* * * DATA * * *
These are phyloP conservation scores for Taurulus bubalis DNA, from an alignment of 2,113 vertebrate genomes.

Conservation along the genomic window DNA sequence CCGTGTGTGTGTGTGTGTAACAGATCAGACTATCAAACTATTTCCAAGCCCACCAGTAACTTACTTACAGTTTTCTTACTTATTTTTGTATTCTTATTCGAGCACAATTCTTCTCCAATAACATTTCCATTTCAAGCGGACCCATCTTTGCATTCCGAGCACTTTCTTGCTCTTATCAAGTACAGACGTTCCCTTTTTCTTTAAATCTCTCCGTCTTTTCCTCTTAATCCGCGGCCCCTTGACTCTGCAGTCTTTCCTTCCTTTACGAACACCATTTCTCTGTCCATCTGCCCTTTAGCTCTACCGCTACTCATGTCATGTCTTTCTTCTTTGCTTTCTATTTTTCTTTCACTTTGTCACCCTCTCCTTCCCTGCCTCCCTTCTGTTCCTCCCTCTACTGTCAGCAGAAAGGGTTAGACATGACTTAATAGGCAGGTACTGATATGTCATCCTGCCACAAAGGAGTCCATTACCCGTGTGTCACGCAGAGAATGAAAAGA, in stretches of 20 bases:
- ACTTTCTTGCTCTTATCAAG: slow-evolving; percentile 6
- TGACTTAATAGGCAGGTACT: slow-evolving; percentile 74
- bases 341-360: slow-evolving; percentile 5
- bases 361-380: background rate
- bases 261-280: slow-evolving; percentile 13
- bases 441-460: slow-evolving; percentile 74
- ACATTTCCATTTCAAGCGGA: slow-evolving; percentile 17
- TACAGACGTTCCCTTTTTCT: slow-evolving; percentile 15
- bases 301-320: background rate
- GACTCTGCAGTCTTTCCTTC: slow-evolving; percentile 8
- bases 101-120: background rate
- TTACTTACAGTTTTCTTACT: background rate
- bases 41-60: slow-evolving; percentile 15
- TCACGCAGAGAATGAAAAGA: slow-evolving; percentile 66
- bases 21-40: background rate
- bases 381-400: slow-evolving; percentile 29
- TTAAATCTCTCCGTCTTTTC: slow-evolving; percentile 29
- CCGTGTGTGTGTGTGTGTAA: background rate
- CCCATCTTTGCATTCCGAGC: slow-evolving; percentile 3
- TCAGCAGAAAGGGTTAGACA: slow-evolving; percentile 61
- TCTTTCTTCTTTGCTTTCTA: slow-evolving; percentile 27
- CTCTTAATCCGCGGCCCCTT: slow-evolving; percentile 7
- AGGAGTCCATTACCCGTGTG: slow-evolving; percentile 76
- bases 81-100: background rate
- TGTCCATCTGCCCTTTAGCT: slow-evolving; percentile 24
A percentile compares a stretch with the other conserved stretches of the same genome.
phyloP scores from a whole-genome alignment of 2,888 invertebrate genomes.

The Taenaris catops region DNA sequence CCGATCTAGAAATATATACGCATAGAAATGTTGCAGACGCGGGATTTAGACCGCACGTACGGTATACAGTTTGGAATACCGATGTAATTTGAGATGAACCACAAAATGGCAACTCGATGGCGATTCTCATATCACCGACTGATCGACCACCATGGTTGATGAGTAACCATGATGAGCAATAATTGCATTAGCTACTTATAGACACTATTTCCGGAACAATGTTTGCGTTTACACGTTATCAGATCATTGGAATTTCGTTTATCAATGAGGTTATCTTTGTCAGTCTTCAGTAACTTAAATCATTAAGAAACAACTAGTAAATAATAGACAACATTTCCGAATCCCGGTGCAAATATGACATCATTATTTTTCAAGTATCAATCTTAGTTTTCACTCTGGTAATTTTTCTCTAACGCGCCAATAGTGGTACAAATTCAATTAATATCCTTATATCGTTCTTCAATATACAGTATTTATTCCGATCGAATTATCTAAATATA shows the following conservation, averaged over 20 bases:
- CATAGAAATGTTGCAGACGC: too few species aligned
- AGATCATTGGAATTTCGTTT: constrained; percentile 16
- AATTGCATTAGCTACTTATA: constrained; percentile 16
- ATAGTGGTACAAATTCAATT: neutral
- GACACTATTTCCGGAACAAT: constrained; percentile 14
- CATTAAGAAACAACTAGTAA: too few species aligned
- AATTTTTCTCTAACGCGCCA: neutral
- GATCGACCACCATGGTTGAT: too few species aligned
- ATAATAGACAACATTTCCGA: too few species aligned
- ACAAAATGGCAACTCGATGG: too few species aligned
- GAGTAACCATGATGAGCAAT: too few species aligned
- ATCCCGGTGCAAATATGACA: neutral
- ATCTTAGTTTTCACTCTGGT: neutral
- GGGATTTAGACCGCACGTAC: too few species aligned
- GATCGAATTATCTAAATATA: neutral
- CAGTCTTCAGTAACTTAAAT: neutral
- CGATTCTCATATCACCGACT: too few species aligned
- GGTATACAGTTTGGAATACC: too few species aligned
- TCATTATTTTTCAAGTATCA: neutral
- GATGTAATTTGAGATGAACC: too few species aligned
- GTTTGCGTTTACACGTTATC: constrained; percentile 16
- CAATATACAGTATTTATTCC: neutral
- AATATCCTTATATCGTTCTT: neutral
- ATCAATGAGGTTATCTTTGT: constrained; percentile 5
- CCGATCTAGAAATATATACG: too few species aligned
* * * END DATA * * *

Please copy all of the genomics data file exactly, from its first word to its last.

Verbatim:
These are phyloP conservation scores for Taurulus bubalis DNA, from an alignment of 2,113 vertebrate genomes.

Conservation along the genomic window DNA sequence CCGTGTGTGTGTGTGTGTAACAGATCAGACTATCAAACTATTTCCAAGCCCACCAGTAACTTACTTACAGTTTTCTTACTTATTTTTGTATTCTTATTCGAGCACAATTCTTCTCCAATAACATTTCCATTTCAAGCGGACCCATCTTTGCATTCCGAGCACTTTCTTGCTCTTATCAAGTACAGACGTTCCCTTTTTCTTTAAATCTCTCCGTCTTTTCCTCTTAATCCGCGGCCCCTTGACTCTGCAGTCTTTCCTTCCTTTACGAACACCATTTCTCTGTCCATCTGCCCTTTAGCTCTACCGCTACTCATGTCATGTCTTTCTTCTTTGCTTTCTATTTTTCTTTCACTTTGTCACCCTCTCCTTCCCTGCCTCCCTTCTGTTCCTCCCTCTACTGTCAGCAGAAAGGGTTAGACATGACTTAATAGGCAGGTACTGATATGTCATCCTGCCACAAAGGAGTCCATTACCCGTGTGTCACGCAGAGAATGAAAAGA, in stretches of 20 bases:
- ACTTTCTTGCTCTTATCAAG: slow-evolving; percentile 6
- TGACTTAATAGGCAGGTACT: slow-evolving; percentile 74
- bases 341-360: slow-evolving; percentile 5
- bases 361-380: background rate
- bases 261-280: slow-evolving; percentile 13
- bases 441-460: slow-evolving; percentile 74
- ACATTTCCATTTCAAGCGGA: slow-evolving; percentile 17
- TACAGACGTTCCCTTTTTCT: slow-evolving; percentile 15
- bases 301-320: background rate
- GACTCTGCAGTCTTTCCTTC: slow-evolving; percentile 8
- bases 101-120: background rate
- TTACTTACAGTTTTCTTACT: background rate
- bases 41-60: slow-evolving; percentile 15
- TCACGCAGAGAATGAAAAGA: slow-evolving; percentile 66
- bases 21-40: background rate
- bases 381-400: slow-evolving; percentile 29
- TTAAATCTCTCCGTCTTTTC: slow-evolving; percentile 29
- CCGTGTGTGTGTGTGTGTAA: background rate
- CCCATCTTTGCATTCCGAGC: slow-evolving; percentile 3
- TCAGCAGAAAGGGTTAGACA: slow-evolving; percentile 61
- TCTTTCTTCTTTGCTTTCTA: slow-evolving; percentile 27
- CTCTTAATCCGCGGCCCCTT: slow-evolving; percentile 7
- AGGAGTCCATTACCCGTGTG: slow-evolving; percentile 76
- bases 81-100: background rate
- TGTCCATCTGCCCTTTAGCT: slow-evolving; percentile 24
A percentile compares a stretch with the other conserved stretches of the same genome.
phyloP scores from a whole-genome alignment of 2,888 invertebrate genomes.

The Taenaris catops region DNA sequence CCGATCTAGAAATATATACGCATAGAAATGTTGCAGACGCGGGATTTAGACCGCACGTACGGTATACAGTTTGGAATACCGATGTAATTTGAGATGAACCACAAAATGGCAACTCGATGGCGATTCTCATATCACCGACTGATCGACCACCATGGTTGATGAGTAACCATGATGAGCAATAATTGCATTAGCTACTTATAGACACTATTTCCGGAACAATGTTTGCGTTTACACGTTATCAGATCATTGGAATTTCGTTTATCAATGAGGTTATCTTTGTCAGTCTTCAGTAACTTAAATCATTAAGAAACAACTAGTAAATAATAGACAACATTTCCGAATCCCGGTGCAAATATGACATCATTATTTTTCAAGTATCAATCTTAGTTTTCACTCTGGTAATTTTTCTCTAACGCGCCAATAGTGGTACAAATTCAATTAATATCCTTATATCGTTCTTCAATATACAGTATTTATTCCGATCGAATTATCTAAATATA shows the following conservation, averaged over 20 bases:
- CATAGAAATGTTGCAGACGC: too few species aligned
- AGATCATTGGAATTTCGTTT: constrained; percentile 16
- AATTGCATTAGCTACTTATA: constrained; percentile 16
- ATAGTGGTACAAATTCAATT: neutral
- GACACTATTTCCGGAACAAT: constrained; percentile 14
- CATTAAGAAACAACTAGTAA: too few species aligned
- AATTTTTCTCTAACGCGCCA: neutral
- GATCGACCACCATGGTTGAT: too few species aligned
- ATAATAGACAACATTTCCGA: too few species aligned
- ACAAAATGGCAACTCGATGG: too few species aligned
- GAGTAACCATGATGAGCAAT: too few species aligned
- ATCCCGGTGCAAATATGACA: neutral
- ATCTTAGTTTTCACTCTGGT: neutral
- GGGATTTAGACCGCACGTAC: too few species aligned
- GATCGAATTATCTAAATATA: neutral
- CAGTCTTCAGTAACTTAAAT: neutral
- CGATTCTCATATCACCGACT: too few species aligned
- GGTATACAGTTTGGAATACC: too few species aligned
- TCATTATTTTTCAAGTATCA: neutral
- GATGTAATTTGAGATGAACC: too few species aligned
- GTTTGCGTTTACACGTTATC: constrained; percentile 16
- CAATATACAGTATTTATTCC: neutral
- AATATCCTTATATCGTTCTT: neutral
- ATCAATGAGGTTATCTTTGT: constrained; percentile 5
- CCGATCTAGAAATATATACG: too few species aligned